Tuesday, July 24, 2007

The Once and Future King

Bill Fleckenstein is another of my favorite investment writers, although I suspect that I hardly ever find anything useful in his articles. His weekly jeremiad about the bubble and its impending burst recently included a barely hidden paraphrase of some ideas from Benjamin Graham which are worth amplifying a little, and then trying to apply to a specific case. Mr. Fleckenstein writes:
In the investment business, there are two components of an outcome you expect to see in the marketplace. The first is your analysis of the phenomenon or security you are scrutinizing. The second is your opinion (educated guess) about how other people will greet (price) the outcome that you expect.

In other words, in analyzing a security one starts with what one knows about the current facts, and then continues to what one thinks about future events. One hopes that at least some of the current facts can be objectively known, although in the investing world, even more than in most of our worlds, the 'facts' are often determined by the way in which the questions are asked. It also often happens that what we think are facts are actually what someone else wants us to believe. - Ever hear of financial statements?
Mr. Fleckenstein could have listed a third type of quasi-information, aside from current knowledge and future guesses. He could have mentioned our current decision as to what to do now, based on our guess as to what will happen, which is in turn based on our almost-knowledge of the way things are now.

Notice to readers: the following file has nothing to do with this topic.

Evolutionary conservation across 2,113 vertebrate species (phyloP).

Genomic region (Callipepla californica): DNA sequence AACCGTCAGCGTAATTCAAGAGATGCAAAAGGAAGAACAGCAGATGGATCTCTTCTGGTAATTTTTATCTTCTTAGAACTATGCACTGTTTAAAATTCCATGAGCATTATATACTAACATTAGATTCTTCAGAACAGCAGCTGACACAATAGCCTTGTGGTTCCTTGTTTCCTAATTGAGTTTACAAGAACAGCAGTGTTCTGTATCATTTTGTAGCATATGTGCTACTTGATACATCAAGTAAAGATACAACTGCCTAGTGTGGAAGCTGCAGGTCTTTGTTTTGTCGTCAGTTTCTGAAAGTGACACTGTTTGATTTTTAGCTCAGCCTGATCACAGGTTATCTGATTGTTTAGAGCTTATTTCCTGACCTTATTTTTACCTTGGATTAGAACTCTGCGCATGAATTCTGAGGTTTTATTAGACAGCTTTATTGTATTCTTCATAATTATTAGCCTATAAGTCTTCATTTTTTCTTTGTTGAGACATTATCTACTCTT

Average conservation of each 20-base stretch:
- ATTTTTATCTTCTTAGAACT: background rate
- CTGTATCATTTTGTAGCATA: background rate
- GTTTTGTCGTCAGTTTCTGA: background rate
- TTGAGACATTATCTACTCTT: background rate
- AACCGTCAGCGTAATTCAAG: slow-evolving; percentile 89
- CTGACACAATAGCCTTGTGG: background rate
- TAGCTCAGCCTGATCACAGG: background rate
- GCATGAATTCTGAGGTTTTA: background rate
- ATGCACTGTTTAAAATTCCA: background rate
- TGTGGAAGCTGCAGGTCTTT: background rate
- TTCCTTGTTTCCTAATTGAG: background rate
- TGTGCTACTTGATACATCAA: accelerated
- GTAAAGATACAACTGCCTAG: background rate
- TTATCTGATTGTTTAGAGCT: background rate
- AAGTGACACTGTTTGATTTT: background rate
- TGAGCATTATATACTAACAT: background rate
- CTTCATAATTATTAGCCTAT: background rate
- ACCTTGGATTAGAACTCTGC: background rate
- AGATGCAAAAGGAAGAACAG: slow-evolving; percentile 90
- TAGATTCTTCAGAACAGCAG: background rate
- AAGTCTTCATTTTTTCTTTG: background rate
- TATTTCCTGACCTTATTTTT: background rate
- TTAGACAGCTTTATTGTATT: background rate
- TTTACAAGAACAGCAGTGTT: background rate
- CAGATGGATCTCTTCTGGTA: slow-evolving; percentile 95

Now for our example, American Express (AXP). Is it worth buying now, or not?

On July 19, 2007, Jon Markman called American Express an "opportunity of a lifetime". On July 23, Morningstar analyst Michael Kon said that "American Express... shares 'are not a screaming value'". Although Kon's remark was made just after AXP's earnings report, and Markman's was made just before, there's more to the disconnect than that. Look at Markman's reasoning:
Consider this paradox: Investors have given youthful rival MasterCard (MA) valuations ranging from 15 times earnings to 30 times earnings since it went public last year. And just a few weeks ago, the market decided to bestow a valuation of 24 times forward earnings on the long-bumbling provider of the Discover card, Discover Financial Services (DFS), when it split off from Morgan Stanley (MS). Yet Amex -- which has put up years of awesome cash flow and industry-leading return on capital, and which has undimmed future prospects both at home and overseas -- is going for what amounts to just 16 times projected 2008 earnings. This is like pricing a Mercedes-Benz as if it were a Yugo.

In other words, Markman is basing his analysis of the value of AXP mainly on its price relative to its peers. But do you remember the saying, usually attributed to Mr. Graham, that "In the short run, the market is a voting machine but in the long run it is a weighing machine"? And do you remember Mr. Graham's warnings about letting Mr. Market, your counterparty in your securities transactions, price your securities for you? So why is Mr. Markman letting Mr. Market decide what the 'correct' value of AXP is, for the long run? I don't know, but I didn't buy AXP when I saw Mr. Markman's enthusiastic article a week ago, and I doubt that I'll be buying now. I do understand, on the other hand, Mr. Kon's logic: He is using a mathematical model to project an absolute - though very inexact - future value for AXP from its current financial report, and then concludes that his model does not allow enough of a margin of safety to make the stock a bargain today.